to spend the limited riding time (and $$$) you have riding ones
that are not so good. That’s
why we came up with the Destination Highways™ concept, to give
you something no other book, map, website, forum or GPS unit can give you:
comprehensive knowledge of where all the best roads are (and
exactly what they’re like) already wrapped up for you in one roadworthy
ride the good and the not so good, so you get to ride just the good.
All clearly identified as well as rated and/or described in a way
that lets you know whether it's going to be your kind of ride.
It's not about what we like in a road, we just give you the tools
to find what you like, which varies according to what and how you ride.
And may even vary from day to day for you.
from Ferrari drivers to Harley riders uses our books
because they're designed to let enthusiasts "ride like a
local" in the areas covered, even if they've NEVER ridden there
before. 34,000 miles (54,000 kms) of research riding for Northern
California, 28,000 miles (46,000 kms) for Washington and 25,000 miles
(40,000 kms) for British Columbia guarantee it.
“riding like a local” goes beyond just knowing where to ride.
It also means knowing where to stop.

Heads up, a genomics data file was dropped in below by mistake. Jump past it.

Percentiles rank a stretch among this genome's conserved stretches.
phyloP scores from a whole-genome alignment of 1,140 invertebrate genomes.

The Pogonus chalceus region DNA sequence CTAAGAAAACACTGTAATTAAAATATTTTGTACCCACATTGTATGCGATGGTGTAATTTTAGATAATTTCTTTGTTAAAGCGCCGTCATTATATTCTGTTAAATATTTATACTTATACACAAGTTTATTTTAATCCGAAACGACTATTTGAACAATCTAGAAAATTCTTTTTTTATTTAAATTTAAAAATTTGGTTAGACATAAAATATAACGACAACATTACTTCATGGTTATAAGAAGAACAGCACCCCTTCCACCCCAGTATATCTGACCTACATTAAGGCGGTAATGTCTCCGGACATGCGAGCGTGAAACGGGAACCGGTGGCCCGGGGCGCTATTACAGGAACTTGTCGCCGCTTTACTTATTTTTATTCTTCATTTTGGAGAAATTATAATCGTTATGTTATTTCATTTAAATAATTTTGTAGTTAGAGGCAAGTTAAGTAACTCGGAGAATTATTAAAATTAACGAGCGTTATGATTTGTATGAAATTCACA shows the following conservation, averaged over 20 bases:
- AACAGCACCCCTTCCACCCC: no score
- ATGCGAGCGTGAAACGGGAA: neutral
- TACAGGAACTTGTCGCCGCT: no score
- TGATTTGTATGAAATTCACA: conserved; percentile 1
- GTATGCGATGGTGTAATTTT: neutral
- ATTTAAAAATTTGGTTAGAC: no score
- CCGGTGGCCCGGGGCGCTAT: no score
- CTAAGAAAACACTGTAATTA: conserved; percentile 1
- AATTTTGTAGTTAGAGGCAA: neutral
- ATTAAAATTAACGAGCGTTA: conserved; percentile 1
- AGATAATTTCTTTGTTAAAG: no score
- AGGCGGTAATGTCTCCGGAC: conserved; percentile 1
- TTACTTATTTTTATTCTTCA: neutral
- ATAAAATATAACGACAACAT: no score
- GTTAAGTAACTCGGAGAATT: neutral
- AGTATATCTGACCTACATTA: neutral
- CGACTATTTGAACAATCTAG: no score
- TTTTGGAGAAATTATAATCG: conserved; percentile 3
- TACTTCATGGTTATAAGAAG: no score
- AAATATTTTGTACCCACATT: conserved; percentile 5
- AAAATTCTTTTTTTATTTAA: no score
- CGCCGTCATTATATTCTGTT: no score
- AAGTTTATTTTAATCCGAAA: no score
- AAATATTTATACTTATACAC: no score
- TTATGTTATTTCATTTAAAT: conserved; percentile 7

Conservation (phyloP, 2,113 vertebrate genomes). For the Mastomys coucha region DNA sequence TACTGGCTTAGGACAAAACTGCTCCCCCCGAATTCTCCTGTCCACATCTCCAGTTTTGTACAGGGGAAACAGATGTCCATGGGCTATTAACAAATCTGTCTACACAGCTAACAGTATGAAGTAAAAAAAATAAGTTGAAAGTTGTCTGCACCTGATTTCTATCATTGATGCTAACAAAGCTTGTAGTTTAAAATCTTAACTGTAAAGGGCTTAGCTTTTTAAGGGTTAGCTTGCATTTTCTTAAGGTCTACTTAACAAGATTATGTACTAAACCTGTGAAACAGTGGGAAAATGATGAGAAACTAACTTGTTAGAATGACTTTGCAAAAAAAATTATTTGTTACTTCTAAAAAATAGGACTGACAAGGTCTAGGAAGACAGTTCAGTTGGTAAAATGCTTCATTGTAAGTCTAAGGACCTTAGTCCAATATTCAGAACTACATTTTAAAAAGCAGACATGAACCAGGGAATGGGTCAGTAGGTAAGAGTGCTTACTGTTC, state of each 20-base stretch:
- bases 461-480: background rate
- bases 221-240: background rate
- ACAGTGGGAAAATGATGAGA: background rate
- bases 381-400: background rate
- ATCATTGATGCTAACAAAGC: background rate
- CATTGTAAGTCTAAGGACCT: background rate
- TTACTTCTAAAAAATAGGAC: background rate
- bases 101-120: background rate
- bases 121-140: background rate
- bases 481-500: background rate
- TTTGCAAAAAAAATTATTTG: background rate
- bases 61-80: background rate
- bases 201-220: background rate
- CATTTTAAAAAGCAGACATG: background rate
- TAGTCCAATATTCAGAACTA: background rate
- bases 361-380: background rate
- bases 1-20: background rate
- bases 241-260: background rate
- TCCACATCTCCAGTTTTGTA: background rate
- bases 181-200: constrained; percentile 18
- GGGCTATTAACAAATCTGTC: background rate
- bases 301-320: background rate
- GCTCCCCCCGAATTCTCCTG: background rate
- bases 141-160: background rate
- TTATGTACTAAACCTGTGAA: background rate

You and your baby need fuel and maintenance.
Where’s the nearest gas when you’re hitting reserve?
Turn to the Destination
Highways™ Local Maps. Where’s
the nearest bike shop to arrange for that back tire you’re going to need
in two days —or that just went
flat. Check out the Regional Maps or Bike Shop listings at the back
of the book.
what about you? Maybe you’re cruising along at lunchtime, wondering if
there’s a nice pub on the water nearby.
Or perhaps it’s just getting late on a beautiful afternoon,
you’re having a great day and want to keep going for a couple more
hours. But you’ve just hit
a town and the “where am I going to eat/sleep” thoughts start to nag.
You don’t want to be riding tired and hungry four hours from now,
so you stop earlier than you'd like. Or get into an
argument about whether or not to stop.